Exclusive to The Media Line: Israel Could Be a ‘Superpower of Goodness,’ Says Presidential Hopeful Yosef Abramowitz
“I have but one ideological ax to grind, which is the climate,” Abramowitz says
Yosef Israel Abramowitz, 56, an American immigrant to Israel and well-known environmentalist, announced last week that he will run for the position of president of Israel.
A graduate of Boston University in Jewish public policy and a Wexner graduate fellow at the Columbia Journalism School, Abramowitz has been a pivotal player in putting the solar energy industry on the map in Israel and Africa. He is is president and CEO of investment platform Energiya Global Capital, which finances the development of green energy projects in sub-Saharan Africa, and co-founder of the Arava Power Company at Kibbutz Ketura in Israel’s Arava Desert. He has been named by CNN as one of the planet’s top green pioneers and was nominated by 12 African countries and Belize for the 2021 Nobel Peace Prize.
Abramowitz immigrated to Ketura with his wife, Rabbi Susan Silverman, and five children, in 2006. They now live in Jerusalem.
He spoke with The Media Line’s Felice Friedson about the environmental agenda he hopes to promote as president of the Jewish state.
The Media Line: The role of Israeli president is chiefly but not only ceremonial. What can you bring to the position beyond ribbon cutting?
Yosef Abramowitz: The Israeli presidency is the only stable position – seven years – in a country that seems to always be in an election cycle, and it is usually awarded in backroom deals among coalition members to honor the past accomplishments of an individual. Theodor Herzl, the founder of the Zionist movement, wanted the presidency to represent the future by someone relatively young who had a track record of service to the people. These next seven years are going to be critical on many issues – from climate to relations with the world Jewish community to the widening gap between rich and poor in Israel – and I would focus on strengthening the weakest elements of our society while advancing a strong climate and environmental agenda.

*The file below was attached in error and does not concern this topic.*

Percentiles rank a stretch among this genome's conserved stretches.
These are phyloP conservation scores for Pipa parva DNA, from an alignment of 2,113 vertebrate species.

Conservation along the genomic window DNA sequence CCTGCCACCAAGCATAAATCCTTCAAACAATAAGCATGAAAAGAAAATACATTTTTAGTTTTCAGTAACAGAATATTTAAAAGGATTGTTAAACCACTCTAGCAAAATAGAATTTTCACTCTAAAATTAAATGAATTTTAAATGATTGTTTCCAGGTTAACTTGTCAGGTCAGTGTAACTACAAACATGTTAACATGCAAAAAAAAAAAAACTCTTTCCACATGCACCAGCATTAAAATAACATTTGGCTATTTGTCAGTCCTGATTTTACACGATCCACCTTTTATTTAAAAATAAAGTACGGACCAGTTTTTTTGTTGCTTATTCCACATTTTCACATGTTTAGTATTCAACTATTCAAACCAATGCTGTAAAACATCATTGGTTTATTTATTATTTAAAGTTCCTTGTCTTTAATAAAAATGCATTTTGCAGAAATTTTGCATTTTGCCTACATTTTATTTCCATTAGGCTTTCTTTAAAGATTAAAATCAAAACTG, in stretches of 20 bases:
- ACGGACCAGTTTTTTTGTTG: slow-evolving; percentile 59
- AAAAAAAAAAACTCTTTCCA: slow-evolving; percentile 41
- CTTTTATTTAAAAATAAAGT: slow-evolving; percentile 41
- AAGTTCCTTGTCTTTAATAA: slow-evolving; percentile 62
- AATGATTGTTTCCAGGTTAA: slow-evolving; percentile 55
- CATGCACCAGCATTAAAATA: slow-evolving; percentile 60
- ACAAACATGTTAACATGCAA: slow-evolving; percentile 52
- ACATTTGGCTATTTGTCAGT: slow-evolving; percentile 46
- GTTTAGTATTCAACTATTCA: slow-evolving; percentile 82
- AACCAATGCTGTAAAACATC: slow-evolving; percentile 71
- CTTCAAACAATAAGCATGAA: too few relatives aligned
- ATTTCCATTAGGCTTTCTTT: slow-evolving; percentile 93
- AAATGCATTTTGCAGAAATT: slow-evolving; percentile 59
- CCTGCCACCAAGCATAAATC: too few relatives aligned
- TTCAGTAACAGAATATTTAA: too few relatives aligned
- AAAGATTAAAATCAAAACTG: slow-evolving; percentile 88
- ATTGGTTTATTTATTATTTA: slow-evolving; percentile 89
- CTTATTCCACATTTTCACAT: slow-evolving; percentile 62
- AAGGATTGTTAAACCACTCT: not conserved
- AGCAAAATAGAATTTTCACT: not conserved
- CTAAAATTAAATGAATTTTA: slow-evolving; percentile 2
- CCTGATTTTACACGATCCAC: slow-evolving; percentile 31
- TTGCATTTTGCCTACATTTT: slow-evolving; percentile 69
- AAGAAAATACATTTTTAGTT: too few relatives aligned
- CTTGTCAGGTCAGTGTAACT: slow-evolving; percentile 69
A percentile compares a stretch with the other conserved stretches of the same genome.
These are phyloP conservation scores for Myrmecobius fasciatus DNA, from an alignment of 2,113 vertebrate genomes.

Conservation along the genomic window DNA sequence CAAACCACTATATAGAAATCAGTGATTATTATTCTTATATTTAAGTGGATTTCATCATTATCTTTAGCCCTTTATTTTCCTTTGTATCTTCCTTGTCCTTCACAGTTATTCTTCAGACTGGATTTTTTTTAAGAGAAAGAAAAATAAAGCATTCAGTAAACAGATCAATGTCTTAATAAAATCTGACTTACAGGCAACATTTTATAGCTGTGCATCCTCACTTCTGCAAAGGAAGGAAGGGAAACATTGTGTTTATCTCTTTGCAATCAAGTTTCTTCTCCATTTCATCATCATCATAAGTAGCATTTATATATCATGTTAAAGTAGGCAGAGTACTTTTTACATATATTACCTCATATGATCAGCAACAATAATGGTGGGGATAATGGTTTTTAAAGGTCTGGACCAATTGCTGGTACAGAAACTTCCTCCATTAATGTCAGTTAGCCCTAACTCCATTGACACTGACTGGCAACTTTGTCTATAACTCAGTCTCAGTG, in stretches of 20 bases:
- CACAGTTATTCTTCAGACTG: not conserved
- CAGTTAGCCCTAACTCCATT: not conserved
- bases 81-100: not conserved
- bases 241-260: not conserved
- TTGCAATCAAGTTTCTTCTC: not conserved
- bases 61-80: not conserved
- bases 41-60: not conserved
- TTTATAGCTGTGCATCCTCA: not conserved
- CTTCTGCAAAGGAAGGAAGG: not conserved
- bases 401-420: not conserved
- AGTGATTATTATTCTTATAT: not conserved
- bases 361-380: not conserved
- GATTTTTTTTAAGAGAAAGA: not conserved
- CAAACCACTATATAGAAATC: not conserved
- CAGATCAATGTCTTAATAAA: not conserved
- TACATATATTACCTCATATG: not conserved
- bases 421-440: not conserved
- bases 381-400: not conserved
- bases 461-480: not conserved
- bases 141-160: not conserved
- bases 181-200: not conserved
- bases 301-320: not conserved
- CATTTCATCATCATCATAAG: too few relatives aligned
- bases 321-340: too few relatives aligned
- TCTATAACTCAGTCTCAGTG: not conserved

TML: Is the fact that you are an American incidental to your candidacy or is there a statement there?
Yosef Abramowitz: The legitimacy of many of the foundational institutions in Israel has been attacked through each election cycle, undermining the democratic culture. Growing up in the United States implanted in me a deep appreciation of the need for balance and separation of powers between the executive, legislative and judicial branches of government; freedom of the press, and civil discourse; rule of law and the importance of civic engagement. I also believe that if I am given the privilege of serving as president, it will electrify relations with Jews around the world, rebuilding relations that have been strained and will engage the next generation. Let’s call it the Golda Meir effect in an era of TikTok. Immigrants make up about a third of Israel’s citizens and having a president who understands their challenges would be a nonpartisan and Zionist win. I also have excellent relations with Democrats and progressives in the US, whose support for Israel needs to be strengthened and, in some cases, rebuilt. Having common cause with US progressives on climate would be a good start, but unfortunately, our prime minister just squandered that opportunity at the White House Climate Leaders Conference last week and stuck to green-washing our expensive and polluting gas monopoly-fueled policies that make Israel one of the worst climate actors in the OECD [Organization for Economic Cooperation and Development].
TML: By the time you are elected, Israel should be voting for, what will it be … the 15th time in two years? How would President Abramowitz use his office to break free of the political deadlock?
Yosef Abramowitz: In our politicized environment, it would be helpful to have a president who is not identified with any political party in order to be an honest broker during the process of forming new government coalitions. I have joined the prime minister on several trips to Africa, worked with energy and environmental protection ministers from across the political spectrum, cooperated in the Knesset with members from nearly all parties, and am not a member of any political party. I have but one ideological ax to grind, which is the climate, and which nearly all of Israel’s political parties have recently stepped forward to also advance.